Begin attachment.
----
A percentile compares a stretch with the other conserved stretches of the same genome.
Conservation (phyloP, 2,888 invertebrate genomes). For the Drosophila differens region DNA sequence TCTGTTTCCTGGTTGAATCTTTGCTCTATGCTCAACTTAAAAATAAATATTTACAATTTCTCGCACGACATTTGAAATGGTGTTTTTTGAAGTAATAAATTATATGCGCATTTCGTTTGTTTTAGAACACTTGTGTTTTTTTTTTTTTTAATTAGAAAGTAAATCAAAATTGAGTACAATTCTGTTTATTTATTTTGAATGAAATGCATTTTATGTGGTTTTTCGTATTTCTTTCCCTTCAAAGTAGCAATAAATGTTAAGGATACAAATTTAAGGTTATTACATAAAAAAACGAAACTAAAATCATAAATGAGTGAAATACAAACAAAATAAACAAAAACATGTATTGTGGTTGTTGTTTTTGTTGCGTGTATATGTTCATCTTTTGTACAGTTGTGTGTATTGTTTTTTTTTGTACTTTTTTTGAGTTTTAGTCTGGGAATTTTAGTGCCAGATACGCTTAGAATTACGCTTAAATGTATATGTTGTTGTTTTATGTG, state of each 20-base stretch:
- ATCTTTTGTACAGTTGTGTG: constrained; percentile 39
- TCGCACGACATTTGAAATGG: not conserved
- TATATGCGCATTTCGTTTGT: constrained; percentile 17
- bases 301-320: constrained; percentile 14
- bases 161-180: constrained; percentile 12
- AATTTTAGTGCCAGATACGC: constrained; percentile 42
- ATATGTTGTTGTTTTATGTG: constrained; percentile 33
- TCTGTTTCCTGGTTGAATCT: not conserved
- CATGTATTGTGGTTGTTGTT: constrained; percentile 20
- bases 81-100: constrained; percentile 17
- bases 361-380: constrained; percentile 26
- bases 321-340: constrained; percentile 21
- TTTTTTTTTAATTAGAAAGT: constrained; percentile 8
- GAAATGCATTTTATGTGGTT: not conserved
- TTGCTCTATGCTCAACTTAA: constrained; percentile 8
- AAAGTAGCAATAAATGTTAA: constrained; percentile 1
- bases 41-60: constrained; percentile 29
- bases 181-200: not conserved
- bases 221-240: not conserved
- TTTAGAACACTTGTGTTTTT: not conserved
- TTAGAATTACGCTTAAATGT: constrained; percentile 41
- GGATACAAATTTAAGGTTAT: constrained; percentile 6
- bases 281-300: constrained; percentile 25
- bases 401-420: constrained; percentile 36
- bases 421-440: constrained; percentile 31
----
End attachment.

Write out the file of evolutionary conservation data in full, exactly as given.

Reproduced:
A percentile compares a stretch with the other conserved stretches of the same genome.
Conservation (phyloP, 2,888 invertebrate genomes). For the Drosophila differens region DNA sequence TCTGTTTCCTGGTTGAATCTTTGCTCTATGCTCAACTTAAAAATAAATATTTACAATTTCTCGCACGACATTTGAAATGGTGTTTTTTGAAGTAATAAATTATATGCGCATTTCGTTTGTTTTAGAACACTTGTGTTTTTTTTTTTTTTAATTAGAAAGTAAATCAAAATTGAGTACAATTCTGTTTATTTATTTTGAATGAAATGCATTTTATGTGGTTTTTCGTATTTCTTTCCCTTCAAAGTAGCAATAAATGTTAAGGATACAAATTTAAGGTTATTACATAAAAAAACGAAACTAAAATCATAAATGAGTGAAATACAAACAAAATAAACAAAAACATGTATTGTGGTTGTTGTTTTTGTTGCGTGTATATGTTCATCTTTTGTACAGTTGTGTGTATTGTTTTTTTTTGTACTTTTTTTGAGTTTTAGTCTGGGAATTTTAGTGCCAGATACGCTTAGAATTACGCTTAAATGTATATGTTGTTGTTTTATGTG, state of each 20-base stretch:
- ATCTTTTGTACAGTTGTGTG: constrained; percentile 39
- TCGCACGACATTTGAAATGG: not conserved
- TATATGCGCATTTCGTTTGT: constrained; percentile 17
- bases 301-320: constrained; percentile 14
- bases 161-180: constrained; percentile 12
- AATTTTAGTGCCAGATACGC: constrained; percentile 42
- ATATGTTGTTGTTTTATGTG: constrained; percentile 33
- TCTGTTTCCTGGTTGAATCT: not conserved
- CATGTATTGTGGTTGTTGTT: constrained; percentile 20
- bases 81-100: constrained; percentile 17
- bases 361-380: constrained; percentile 26
- bases 321-340: constrained; percentile 21
- TTTTTTTTTAATTAGAAAGT: constrained; percentile 8
- GAAATGCATTTTATGTGGTT: not conserved
- TTGCTCTATGCTCAACTTAA: constrained; percentile 8
- AAAGTAGCAATAAATGTTAA: constrained; percentile 1
- bases 41-60: constrained; percentile 29
- bases 181-200: not conserved
- bases 221-240: not conserved
- TTTAGAACACTTGTGTTTTT: not conserved
- TTAGAATTACGCTTAAATGT: constrained; percentile 41
- GGATACAAATTTAAGGTTAT: constrained; percentile 6
- bases 281-300: constrained; percentile 25
- bases 401-420: constrained; percentile 36
- bases 421-440: constrained; percentile 31